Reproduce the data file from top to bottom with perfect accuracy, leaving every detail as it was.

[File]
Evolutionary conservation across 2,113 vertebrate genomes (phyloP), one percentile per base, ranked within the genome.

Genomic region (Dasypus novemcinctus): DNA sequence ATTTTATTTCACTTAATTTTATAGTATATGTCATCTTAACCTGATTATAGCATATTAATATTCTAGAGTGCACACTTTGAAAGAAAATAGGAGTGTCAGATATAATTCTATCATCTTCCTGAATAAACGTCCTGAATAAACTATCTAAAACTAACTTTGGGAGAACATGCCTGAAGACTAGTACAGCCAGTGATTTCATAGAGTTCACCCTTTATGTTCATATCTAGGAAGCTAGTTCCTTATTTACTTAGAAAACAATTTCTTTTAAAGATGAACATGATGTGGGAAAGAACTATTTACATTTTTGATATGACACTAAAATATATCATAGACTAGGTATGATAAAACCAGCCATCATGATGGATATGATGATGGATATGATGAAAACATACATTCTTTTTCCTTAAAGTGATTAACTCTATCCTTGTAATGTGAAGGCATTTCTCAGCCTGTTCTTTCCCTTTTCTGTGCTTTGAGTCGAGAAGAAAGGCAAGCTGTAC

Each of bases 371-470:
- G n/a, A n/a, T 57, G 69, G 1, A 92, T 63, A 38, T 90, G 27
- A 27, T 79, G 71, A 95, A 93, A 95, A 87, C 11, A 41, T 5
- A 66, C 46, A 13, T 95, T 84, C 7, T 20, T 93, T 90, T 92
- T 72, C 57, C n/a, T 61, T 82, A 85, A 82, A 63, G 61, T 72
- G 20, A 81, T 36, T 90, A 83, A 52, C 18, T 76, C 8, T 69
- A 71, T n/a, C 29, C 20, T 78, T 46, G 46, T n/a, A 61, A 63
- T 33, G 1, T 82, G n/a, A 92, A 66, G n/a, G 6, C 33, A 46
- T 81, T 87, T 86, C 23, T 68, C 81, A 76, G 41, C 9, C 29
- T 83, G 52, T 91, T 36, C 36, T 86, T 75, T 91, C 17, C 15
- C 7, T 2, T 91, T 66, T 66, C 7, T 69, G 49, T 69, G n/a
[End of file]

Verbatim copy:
Evolutionary conservation across 2,113 vertebrate genomes (phyloP), one percentile per base, ranked within the genome.

Genomic region (Dasypus novemcinctus): DNA sequence ATTTTATTTCACTTAATTTTATAGTATATGTCATCTTAACCTGATTATAGCATATTAATATTCTAGAGTGCACACTTTGAAAGAAAATAGGAGTGTCAGATATAATTCTATCATCTTCCTGAATAAACGTCCTGAATAAACTATCTAAAACTAACTTTGGGAGAACATGCCTGAAGACTAGTACAGCCAGTGATTTCATAGAGTTCACCCTTTATGTTCATATCTAGGAAGCTAGTTCCTTATTTACTTAGAAAACAATTTCTTTTAAAGATGAACATGATGTGGGAAAGAACTATTTACATTTTTGATATGACACTAAAATATATCATAGACTAGGTATGATAAAACCAGCCATCATGATGGATATGATGATGGATATGATGAAAACATACATTCTTTTTCCTTAAAGTGATTAACTCTATCCTTGTAATGTGAAGGCATTTCTCAGCCTGTTCTTTCCCTTTTCTGTGCTTTGAGTCGAGAAGAAAGGCAAGCTGTAC

Each of bases 371-470:
- G n/a, A n/a, T 57, G 69, G 1, A 92, T 63, A 38, T 90, G 27
- A 27, T 79, G 71, A 95, A 93, A 95, A 87, C 11, A 41, T 5
- A 66, C 46, A 13, T 95, T 84, C 7, T 20, T 93, T 90, T 92
- T 72, C 57, C n/a, T 61, T 82, A 85, A 82, A 63, G 61, T 72
- G 20, A 81, T 36, T 90, A 83, A 52, C 18, T 76, C 8, T 69
- A 71, T n/a, C 29, C 20, T 78, T 46, G 46, T n/a, A 61, A 63
- T 33, G 1, T 82, G n/a, A 92, A 66, G n/a, G 6, C 33, A 46
- T 81, T 87, T 86, C 23, T 68, C 81, A 76, G 41, C 9, C 29
- T 83, G 52, T 91, T 36, C 36, T 86, T 75, T 91, C 17, C 15
- C 7, T 2, T 91, T 66, T 66, C 7, T 69, G 49, T 69, G n/a